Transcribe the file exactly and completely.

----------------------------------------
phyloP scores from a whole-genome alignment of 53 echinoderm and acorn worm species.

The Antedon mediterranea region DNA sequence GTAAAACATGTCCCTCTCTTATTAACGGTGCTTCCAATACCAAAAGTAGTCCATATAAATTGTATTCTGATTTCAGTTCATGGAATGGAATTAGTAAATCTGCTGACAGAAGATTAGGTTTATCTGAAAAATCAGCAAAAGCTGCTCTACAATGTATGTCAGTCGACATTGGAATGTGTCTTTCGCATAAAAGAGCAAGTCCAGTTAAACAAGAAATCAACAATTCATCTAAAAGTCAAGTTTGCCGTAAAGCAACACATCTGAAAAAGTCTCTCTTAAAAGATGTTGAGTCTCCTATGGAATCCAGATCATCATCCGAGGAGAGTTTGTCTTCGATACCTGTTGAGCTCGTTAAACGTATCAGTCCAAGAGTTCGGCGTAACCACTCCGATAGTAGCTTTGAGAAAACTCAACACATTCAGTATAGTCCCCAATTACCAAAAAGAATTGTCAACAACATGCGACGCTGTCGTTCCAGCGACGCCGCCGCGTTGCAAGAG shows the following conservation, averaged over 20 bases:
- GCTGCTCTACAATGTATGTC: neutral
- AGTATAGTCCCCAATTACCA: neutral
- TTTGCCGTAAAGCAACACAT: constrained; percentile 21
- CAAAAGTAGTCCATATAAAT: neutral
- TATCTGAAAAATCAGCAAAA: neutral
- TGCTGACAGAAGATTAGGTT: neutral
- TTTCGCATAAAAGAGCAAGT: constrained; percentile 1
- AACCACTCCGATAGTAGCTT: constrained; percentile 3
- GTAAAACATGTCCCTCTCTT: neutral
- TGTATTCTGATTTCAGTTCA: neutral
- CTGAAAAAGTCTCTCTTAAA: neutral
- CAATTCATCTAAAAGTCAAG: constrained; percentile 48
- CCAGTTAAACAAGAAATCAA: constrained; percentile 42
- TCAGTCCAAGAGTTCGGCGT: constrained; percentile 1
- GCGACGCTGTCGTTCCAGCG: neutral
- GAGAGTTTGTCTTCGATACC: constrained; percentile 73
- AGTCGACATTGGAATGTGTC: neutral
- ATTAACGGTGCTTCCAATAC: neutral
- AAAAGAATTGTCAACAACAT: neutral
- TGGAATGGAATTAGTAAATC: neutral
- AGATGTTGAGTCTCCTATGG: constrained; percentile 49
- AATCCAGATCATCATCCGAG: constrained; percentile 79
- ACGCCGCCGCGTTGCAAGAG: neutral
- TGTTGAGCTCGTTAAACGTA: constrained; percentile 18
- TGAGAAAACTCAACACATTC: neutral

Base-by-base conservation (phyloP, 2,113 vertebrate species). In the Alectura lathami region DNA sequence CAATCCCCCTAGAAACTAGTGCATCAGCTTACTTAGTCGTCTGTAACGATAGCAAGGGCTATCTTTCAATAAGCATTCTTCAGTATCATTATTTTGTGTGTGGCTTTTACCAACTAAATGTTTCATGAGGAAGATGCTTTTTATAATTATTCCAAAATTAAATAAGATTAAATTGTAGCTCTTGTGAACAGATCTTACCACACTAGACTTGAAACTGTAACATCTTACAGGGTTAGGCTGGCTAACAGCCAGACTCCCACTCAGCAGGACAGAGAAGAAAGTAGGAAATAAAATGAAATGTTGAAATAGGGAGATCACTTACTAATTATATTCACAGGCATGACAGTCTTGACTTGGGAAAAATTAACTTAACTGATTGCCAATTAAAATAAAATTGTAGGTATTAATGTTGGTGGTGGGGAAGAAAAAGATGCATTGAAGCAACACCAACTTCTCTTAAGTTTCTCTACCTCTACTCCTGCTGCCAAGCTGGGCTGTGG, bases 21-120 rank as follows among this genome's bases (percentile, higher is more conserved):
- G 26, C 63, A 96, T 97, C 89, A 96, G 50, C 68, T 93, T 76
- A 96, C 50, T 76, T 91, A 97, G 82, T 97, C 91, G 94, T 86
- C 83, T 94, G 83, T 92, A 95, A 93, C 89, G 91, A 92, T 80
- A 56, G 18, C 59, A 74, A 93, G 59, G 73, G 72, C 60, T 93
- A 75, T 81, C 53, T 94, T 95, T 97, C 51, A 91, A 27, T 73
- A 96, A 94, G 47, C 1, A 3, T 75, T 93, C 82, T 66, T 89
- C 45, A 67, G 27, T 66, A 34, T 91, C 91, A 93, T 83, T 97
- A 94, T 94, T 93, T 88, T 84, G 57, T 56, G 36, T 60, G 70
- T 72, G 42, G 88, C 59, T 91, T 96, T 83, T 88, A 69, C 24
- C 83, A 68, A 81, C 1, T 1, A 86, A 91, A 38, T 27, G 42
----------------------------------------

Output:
phyloP scores from a whole-genome alignment of 53 echinoderm and acorn worm species.

The Antedon mediterranea region DNA sequence GTAAAACATGTCCCTCTCTTATTAACGGTGCTTCCAATACCAAAAGTAGTCCATATAAATTGTATTCTGATTTCAGTTCATGGAATGGAATTAGTAAATCTGCTGACAGAAGATTAGGTTTATCTGAAAAATCAGCAAAAGCTGCTCTACAATGTATGTCAGTCGACATTGGAATGTGTCTTTCGCATAAAAGAGCAAGTCCAGTTAAACAAGAAATCAACAATTCATCTAAAAGTCAAGTTTGCCGTAAAGCAACACATCTGAAAAAGTCTCTCTTAAAAGATGTTGAGTCTCCTATGGAATCCAGATCATCATCCGAGGAGAGTTTGTCTTCGATACCTGTTGAGCTCGTTAAACGTATCAGTCCAAGAGTTCGGCGTAACCACTCCGATAGTAGCTTTGAGAAAACTCAACACATTCAGTATAGTCCCCAATTACCAAAAAGAATTGTCAACAACATGCGACGCTGTCGTTCCAGCGACGCCGCCGCGTTGCAAGAG shows the following conservation, averaged over 20 bases:
- GCTGCTCTACAATGTATGTC: neutral
- AGTATAGTCCCCAATTACCA: neutral
- TTTGCCGTAAAGCAACACAT: constrained; percentile 21
- CAAAAGTAGTCCATATAAAT: neutral
- TATCTGAAAAATCAGCAAAA: neutral
- TGCTGACAGAAGATTAGGTT: neutral
- TTTCGCATAAAAGAGCAAGT: constrained; percentile 1
- AACCACTCCGATAGTAGCTT: constrained; percentile 3
- GTAAAACATGTCCCTCTCTT: neutral
- TGTATTCTGATTTCAGTTCA: neutral
- CTGAAAAAGTCTCTCTTAAA: neutral
- CAATTCATCTAAAAGTCAAG: constrained; percentile 48
- CCAGTTAAACAAGAAATCAA: constrained; percentile 42
- TCAGTCCAAGAGTTCGGCGT: constrained; percentile 1
- GCGACGCTGTCGTTCCAGCG: neutral
- GAGAGTTTGTCTTCGATACC: constrained; percentile 73
- AGTCGACATTGGAATGTGTC: neutral
- ATTAACGGTGCTTCCAATAC: neutral
- AAAAGAATTGTCAACAACAT: neutral
- TGGAATGGAATTAGTAAATC: neutral
- AGATGTTGAGTCTCCTATGG: constrained; percentile 49
- AATCCAGATCATCATCCGAG: constrained; percentile 79
- ACGCCGCCGCGTTGCAAGAG: neutral
- TGTTGAGCTCGTTAAACGTA: constrained; percentile 18
- TGAGAAAACTCAACACATTC: neutral

Base-by-base conservation (phyloP, 2,113 vertebrate species). In the Alectura lathami region DNA sequence CAATCCCCCTAGAAACTAGTGCATCAGCTTACTTAGTCGTCTGTAACGATAGCAAGGGCTATCTTTCAATAAGCATTCTTCAGTATCATTATTTTGTGTGTGGCTTTTACCAACTAAATGTTTCATGAGGAAGATGCTTTTTATAATTATTCCAAAATTAAATAAGATTAAATTGTAGCTCTTGTGAACAGATCTTACCACACTAGACTTGAAACTGTAACATCTTACAGGGTTAGGCTGGCTAACAGCCAGACTCCCACTCAGCAGGACAGAGAAGAAAGTAGGAAATAAAATGAAATGTTGAAATAGGGAGATCACTTACTAATTATATTCACAGGCATGACAGTCTTGACTTGGGAAAAATTAACTTAACTGATTGCCAATTAAAATAAAATTGTAGGTATTAATGTTGGTGGTGGGGAAGAAAAAGATGCATTGAAGCAACACCAACTTCTCTTAAGTTTCTCTACCTCTACTCCTGCTGCCAAGCTGGGCTGTGG, bases 21-120 rank as follows among this genome's bases (percentile, higher is more conserved):
- G 26, C 63, A 96, T 97, C 89, A 96, G 50, C 68, T 93, T 76
- A 96, C 50, T 76, T 91, A 97, G 82, T 97, C 91, G 94, T 86
- C 83, T 94, G 83, T 92, A 95, A 93, C 89, G 91, A 92, T 80
- A 56, G 18, C 59, A 74, A 93, G 59, G 73, G 72, C 60, T 93
- A 75, T 81, C 53, T 94, T 95, T 97, C 51, A 91, A 27, T 73
- A 96, A 94, G 47, C 1, A 3, T 75, T 93, C 82, T 66, T 89
- C 45, A 67, G 27, T 66, A 34, T 91, C 91, A 93, T 83, T 97
- A 94, T 94, T 93, T 88, T 84, G 57, T 56, G 36, T 60, G 70
- T 72, G 42, G 88, C 59, T 91, T 96, T 83, T 88, A 69, C 24
- C 83, A 68, A 81, C 1, T 1, A 86, A 91, A 38, T 27, G 42